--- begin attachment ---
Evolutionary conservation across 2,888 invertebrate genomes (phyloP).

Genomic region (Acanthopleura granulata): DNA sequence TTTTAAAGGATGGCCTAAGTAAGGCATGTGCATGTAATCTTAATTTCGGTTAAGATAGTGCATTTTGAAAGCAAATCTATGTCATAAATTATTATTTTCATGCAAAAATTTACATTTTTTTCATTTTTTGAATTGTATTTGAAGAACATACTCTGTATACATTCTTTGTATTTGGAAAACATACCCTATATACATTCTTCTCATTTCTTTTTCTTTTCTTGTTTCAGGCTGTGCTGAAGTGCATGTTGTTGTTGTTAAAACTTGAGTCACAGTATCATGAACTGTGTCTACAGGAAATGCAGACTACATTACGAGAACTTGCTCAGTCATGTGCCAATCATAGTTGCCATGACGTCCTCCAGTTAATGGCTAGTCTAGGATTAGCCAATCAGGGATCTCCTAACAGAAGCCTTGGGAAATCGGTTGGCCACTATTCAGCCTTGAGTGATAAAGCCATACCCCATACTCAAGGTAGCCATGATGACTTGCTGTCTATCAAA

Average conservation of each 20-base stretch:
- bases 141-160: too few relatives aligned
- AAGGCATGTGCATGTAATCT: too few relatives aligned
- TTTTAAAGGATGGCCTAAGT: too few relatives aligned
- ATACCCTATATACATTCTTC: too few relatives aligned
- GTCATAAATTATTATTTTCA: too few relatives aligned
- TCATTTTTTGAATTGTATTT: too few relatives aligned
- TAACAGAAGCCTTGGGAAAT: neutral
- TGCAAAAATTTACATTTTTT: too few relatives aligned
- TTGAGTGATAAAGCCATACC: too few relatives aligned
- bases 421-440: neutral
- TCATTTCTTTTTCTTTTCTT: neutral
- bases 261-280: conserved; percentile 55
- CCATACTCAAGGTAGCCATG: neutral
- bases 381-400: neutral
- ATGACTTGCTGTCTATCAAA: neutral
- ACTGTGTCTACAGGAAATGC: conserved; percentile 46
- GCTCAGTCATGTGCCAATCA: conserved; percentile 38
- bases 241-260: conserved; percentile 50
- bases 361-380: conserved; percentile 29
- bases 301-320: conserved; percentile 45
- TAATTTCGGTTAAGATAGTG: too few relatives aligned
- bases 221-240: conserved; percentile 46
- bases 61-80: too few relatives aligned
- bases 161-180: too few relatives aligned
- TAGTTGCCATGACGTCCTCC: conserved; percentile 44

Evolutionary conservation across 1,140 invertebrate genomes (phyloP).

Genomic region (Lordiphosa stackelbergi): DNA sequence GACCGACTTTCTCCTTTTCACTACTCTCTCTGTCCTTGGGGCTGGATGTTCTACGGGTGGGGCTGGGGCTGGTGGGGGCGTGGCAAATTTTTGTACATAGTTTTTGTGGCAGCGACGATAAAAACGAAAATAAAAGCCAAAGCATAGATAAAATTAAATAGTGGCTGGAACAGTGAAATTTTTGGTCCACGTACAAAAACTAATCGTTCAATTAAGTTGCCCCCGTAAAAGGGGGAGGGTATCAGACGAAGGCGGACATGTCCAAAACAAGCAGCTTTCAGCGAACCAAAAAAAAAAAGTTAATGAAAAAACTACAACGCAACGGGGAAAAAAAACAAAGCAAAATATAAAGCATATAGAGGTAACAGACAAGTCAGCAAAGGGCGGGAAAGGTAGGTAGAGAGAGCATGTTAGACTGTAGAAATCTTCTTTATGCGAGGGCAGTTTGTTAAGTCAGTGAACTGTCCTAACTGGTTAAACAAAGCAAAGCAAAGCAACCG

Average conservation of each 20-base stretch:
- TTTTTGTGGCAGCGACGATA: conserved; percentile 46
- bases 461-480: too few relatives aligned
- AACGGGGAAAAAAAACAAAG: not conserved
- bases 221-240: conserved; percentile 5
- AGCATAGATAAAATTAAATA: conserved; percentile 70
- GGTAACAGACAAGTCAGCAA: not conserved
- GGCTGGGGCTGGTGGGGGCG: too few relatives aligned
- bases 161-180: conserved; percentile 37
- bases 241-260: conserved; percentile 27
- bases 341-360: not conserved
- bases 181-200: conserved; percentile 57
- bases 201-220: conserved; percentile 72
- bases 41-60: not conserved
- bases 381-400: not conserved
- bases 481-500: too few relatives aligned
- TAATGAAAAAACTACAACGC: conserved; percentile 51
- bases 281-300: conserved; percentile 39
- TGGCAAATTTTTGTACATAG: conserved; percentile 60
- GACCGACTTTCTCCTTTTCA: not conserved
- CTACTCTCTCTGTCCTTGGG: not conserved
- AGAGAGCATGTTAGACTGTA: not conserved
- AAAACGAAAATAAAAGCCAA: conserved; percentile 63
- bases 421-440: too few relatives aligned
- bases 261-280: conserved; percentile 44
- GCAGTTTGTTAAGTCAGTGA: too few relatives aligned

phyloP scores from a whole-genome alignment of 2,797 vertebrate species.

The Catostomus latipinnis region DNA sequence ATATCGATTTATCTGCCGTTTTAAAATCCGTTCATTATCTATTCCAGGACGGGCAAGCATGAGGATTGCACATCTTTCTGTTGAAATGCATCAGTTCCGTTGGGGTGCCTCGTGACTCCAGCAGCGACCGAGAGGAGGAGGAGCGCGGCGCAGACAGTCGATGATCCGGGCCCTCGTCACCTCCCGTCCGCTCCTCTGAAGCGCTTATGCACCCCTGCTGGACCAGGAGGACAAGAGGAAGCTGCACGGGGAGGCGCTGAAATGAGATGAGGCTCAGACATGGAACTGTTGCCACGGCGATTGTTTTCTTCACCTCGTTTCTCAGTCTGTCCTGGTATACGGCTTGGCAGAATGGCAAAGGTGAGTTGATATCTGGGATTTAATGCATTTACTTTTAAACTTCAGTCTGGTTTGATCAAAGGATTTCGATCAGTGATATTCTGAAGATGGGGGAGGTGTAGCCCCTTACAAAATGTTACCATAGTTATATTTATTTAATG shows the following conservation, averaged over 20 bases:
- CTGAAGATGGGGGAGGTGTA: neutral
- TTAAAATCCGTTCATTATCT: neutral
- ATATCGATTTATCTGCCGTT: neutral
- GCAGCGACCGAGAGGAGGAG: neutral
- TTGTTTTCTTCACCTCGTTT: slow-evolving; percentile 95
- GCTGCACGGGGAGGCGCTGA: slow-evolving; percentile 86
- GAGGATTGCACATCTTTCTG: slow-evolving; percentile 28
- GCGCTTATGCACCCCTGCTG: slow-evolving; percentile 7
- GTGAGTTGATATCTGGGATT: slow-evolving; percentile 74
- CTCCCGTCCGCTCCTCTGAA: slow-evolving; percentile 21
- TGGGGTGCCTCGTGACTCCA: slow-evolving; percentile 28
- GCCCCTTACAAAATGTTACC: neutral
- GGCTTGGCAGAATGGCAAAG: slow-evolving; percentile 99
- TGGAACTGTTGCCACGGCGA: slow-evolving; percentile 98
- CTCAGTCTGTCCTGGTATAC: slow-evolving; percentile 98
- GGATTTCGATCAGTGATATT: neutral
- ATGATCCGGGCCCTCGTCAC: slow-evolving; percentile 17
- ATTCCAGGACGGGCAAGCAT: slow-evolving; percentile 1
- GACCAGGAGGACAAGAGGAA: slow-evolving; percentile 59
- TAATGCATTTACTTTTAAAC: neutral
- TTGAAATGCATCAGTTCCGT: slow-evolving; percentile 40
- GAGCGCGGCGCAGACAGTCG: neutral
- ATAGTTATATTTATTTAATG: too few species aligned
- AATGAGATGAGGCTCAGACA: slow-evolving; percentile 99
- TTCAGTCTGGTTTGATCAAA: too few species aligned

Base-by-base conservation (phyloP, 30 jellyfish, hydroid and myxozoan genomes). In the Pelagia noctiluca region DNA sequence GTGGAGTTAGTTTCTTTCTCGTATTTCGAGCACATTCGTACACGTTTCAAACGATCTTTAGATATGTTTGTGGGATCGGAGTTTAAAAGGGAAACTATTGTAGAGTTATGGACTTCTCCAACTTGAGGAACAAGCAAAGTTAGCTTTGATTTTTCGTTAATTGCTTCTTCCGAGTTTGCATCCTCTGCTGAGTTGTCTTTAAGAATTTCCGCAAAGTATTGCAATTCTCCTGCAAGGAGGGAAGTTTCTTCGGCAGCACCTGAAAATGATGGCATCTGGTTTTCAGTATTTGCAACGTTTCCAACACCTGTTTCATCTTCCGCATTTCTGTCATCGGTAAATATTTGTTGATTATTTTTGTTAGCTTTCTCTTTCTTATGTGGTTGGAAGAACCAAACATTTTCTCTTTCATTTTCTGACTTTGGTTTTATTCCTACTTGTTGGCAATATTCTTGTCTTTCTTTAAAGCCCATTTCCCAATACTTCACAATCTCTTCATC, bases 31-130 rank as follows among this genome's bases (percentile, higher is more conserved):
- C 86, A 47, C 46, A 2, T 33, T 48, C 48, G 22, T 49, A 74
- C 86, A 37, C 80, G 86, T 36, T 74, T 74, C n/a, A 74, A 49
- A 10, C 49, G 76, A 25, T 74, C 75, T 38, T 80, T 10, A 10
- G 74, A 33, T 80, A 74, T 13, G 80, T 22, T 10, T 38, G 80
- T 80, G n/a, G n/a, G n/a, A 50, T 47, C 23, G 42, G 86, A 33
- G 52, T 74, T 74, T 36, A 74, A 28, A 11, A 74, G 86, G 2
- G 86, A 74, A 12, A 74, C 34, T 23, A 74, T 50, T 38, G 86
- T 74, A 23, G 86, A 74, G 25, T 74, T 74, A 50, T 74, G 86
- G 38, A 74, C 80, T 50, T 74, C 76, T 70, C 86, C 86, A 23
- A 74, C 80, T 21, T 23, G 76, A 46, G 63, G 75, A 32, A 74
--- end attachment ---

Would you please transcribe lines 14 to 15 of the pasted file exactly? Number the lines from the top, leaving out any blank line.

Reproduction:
- TCATTTCTTTTTCTTTTCTT: neutral
- bases 261-280: conserved; percentile 55